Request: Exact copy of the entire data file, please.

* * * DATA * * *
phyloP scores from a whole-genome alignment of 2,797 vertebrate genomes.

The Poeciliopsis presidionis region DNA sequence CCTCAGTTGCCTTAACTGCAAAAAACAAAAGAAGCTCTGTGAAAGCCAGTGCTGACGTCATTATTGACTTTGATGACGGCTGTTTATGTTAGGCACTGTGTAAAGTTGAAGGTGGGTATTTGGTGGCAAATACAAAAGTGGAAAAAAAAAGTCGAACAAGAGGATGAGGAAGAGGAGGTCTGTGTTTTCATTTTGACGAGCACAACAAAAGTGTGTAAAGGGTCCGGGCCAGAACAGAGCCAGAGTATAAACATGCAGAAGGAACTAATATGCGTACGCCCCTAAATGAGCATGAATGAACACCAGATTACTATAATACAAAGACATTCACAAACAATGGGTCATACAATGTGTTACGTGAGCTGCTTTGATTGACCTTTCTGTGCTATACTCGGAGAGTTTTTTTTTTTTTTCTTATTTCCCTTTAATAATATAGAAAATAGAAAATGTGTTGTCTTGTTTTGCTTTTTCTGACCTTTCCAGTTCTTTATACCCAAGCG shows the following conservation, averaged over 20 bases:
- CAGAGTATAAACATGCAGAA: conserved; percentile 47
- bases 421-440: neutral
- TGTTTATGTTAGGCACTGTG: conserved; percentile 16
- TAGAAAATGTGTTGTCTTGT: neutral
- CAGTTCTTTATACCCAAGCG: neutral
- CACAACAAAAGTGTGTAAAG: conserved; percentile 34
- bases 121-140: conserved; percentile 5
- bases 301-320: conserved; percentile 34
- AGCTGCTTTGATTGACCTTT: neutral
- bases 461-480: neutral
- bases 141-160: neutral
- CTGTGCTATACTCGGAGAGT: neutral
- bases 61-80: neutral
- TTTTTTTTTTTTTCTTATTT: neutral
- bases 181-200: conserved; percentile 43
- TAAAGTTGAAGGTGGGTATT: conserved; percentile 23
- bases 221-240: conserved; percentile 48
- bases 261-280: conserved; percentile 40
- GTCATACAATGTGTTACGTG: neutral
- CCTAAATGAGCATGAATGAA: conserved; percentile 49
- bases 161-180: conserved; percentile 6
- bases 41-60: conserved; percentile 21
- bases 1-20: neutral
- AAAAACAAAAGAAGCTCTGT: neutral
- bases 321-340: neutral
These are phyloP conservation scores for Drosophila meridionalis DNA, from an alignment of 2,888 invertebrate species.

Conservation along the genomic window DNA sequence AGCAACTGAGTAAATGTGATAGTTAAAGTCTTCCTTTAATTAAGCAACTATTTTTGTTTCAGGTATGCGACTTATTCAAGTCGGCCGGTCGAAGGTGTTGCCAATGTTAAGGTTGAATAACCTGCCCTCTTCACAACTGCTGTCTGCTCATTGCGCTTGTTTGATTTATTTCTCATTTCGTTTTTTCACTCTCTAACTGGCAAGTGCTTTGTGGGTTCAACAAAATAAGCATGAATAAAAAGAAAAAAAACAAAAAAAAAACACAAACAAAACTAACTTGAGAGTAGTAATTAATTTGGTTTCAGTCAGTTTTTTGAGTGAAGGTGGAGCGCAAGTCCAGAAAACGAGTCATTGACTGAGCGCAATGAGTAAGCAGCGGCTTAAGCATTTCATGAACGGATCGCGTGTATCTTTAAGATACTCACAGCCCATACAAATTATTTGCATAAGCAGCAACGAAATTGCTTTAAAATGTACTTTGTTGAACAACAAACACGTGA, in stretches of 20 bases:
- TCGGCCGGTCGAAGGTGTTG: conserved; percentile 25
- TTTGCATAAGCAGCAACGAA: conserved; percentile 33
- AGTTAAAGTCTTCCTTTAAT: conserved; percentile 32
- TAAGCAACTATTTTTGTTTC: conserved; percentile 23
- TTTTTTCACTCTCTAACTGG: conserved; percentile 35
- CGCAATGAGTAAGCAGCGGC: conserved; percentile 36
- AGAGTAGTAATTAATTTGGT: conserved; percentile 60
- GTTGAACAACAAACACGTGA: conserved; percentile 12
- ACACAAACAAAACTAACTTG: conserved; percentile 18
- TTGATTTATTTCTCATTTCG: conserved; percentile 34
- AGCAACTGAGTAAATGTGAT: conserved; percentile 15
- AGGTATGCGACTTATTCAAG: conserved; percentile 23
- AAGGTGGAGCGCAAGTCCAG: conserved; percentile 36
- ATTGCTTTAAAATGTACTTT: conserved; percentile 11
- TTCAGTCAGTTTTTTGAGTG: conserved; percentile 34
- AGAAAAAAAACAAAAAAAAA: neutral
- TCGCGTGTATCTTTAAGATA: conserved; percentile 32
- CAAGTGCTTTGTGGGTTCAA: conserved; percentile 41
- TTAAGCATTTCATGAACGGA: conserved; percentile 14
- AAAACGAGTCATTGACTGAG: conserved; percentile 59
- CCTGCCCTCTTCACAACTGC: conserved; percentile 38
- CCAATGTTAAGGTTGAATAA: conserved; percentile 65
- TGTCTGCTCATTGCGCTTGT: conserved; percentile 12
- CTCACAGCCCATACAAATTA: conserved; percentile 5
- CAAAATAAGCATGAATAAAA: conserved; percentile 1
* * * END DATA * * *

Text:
phyloP scores from a whole-genome alignment of 2,797 vertebrate genomes.

The Poeciliopsis presidionis region DNA sequence CCTCAGTTGCCTTAACTGCAAAAAACAAAAGAAGCTCTGTGAAAGCCAGTGCTGACGTCATTATTGACTTTGATGACGGCTGTTTATGTTAGGCACTGTGTAAAGTTGAAGGTGGGTATTTGGTGGCAAATACAAAAGTGGAAAAAAAAAGTCGAACAAGAGGATGAGGAAGAGGAGGTCTGTGTTTTCATTTTGACGAGCACAACAAAAGTGTGTAAAGGGTCCGGGCCAGAACAGAGCCAGAGTATAAACATGCAGAAGGAACTAATATGCGTACGCCCCTAAATGAGCATGAATGAACACCAGATTACTATAATACAAAGACATTCACAAACAATGGGTCATACAATGTGTTACGTGAGCTGCTTTGATTGACCTTTCTGTGCTATACTCGGAGAGTTTTTTTTTTTTTTCTTATTTCCCTTTAATAATATAGAAAATAGAAAATGTGTTGTCTTGTTTTGCTTTTTCTGACCTTTCCAGTTCTTTATACCCAAGCG shows the following conservation, averaged over 20 bases:
- CAGAGTATAAACATGCAGAA: conserved; percentile 47
- bases 421-440: neutral
- TGTTTATGTTAGGCACTGTG: conserved; percentile 16
- TAGAAAATGTGTTGTCTTGT: neutral
- CAGTTCTTTATACCCAAGCG: neutral
- CACAACAAAAGTGTGTAAAG: conserved; percentile 34
- bases 121-140: conserved; percentile 5
- bases 301-320: conserved; percentile 34
- AGCTGCTTTGATTGACCTTT: neutral
- bases 461-480: neutral
- bases 141-160: neutral
- CTGTGCTATACTCGGAGAGT: neutral
- bases 61-80: neutral
- TTTTTTTTTTTTTCTTATTT: neutral
- bases 181-200: conserved; percentile 43
- TAAAGTTGAAGGTGGGTATT: conserved; percentile 23
- bases 221-240: conserved; percentile 48
- bases 261-280: conserved; percentile 40
- GTCATACAATGTGTTACGTG: neutral
- CCTAAATGAGCATGAATGAA: conserved; percentile 49
- bases 161-180: conserved; percentile 6
- bases 41-60: conserved; percentile 21
- bases 1-20: neutral
- AAAAACAAAAGAAGCTCTGT: neutral
- bases 321-340: neutral
These are phyloP conservation scores for Drosophila meridionalis DNA, from an alignment of 2,888 invertebrate species.

Conservation along the genomic window DNA sequence AGCAACTGAGTAAATGTGATAGTTAAAGTCTTCCTTTAATTAAGCAACTATTTTTGTTTCAGGTATGCGACTTATTCAAGTCGGCCGGTCGAAGGTGTTGCCAATGTTAAGGTTGAATAACCTGCCCTCTTCACAACTGCTGTCTGCTCATTGCGCTTGTTTGATTTATTTCTCATTTCGTTTTTTCACTCTCTAACTGGCAAGTGCTTTGTGGGTTCAACAAAATAAGCATGAATAAAAAGAAAAAAAACAAAAAAAAAACACAAACAAAACTAACTTGAGAGTAGTAATTAATTTGGTTTCAGTCAGTTTTTTGAGTGAAGGTGGAGCGCAAGTCCAGAAAACGAGTCATTGACTGAGCGCAATGAGTAAGCAGCGGCTTAAGCATTTCATGAACGGATCGCGTGTATCTTTAAGATACTCACAGCCCATACAAATTATTTGCATAAGCAGCAACGAAATTGCTTTAAAATGTACTTTGTTGAACAACAAACACGTGA, in stretches of 20 bases:
- TCGGCCGGTCGAAGGTGTTG: conserved; percentile 25
- TTTGCATAAGCAGCAACGAA: conserved; percentile 33
- AGTTAAAGTCTTCCTTTAAT: conserved; percentile 32
- TAAGCAACTATTTTTGTTTC: conserved; percentile 23
- TTTTTTCACTCTCTAACTGG: conserved; percentile 35
- CGCAATGAGTAAGCAGCGGC: conserved; percentile 36
- AGAGTAGTAATTAATTTGGT: conserved; percentile 60
- GTTGAACAACAAACACGTGA: conserved; percentile 12
- ACACAAACAAAACTAACTTG: conserved; percentile 18
- TTGATTTATTTCTCATTTCG: conserved; percentile 34
- AGCAACTGAGTAAATGTGAT: conserved; percentile 15
- AGGTATGCGACTTATTCAAG: conserved; percentile 23
- AAGGTGGAGCGCAAGTCCAG: conserved; percentile 36
- ATTGCTTTAAAATGTACTTT: conserved; percentile 11
- TTCAGTCAGTTTTTTGAGTG: conserved; percentile 34
- AGAAAAAAAACAAAAAAAAA: neutral
- TCGCGTGTATCTTTAAGATA: conserved; percentile 32
- CAAGTGCTTTGTGGGTTCAA: conserved; percentile 41
- TTAAGCATTTCATGAACGGA: conserved; percentile 14
- AAAACGAGTCATTGACTGAG: conserved; percentile 59
- CCTGCCCTCTTCACAACTGC: conserved; percentile 38
- CCAATGTTAAGGTTGAATAA: conserved; percentile 65
- TGTCTGCTCATTGCGCTTGT: conserved; percentile 12
- CTCACAGCCCATACAAATTA: conserved; percentile 5
- CAAAATAAGCATGAATAAAA: conserved; percentile 1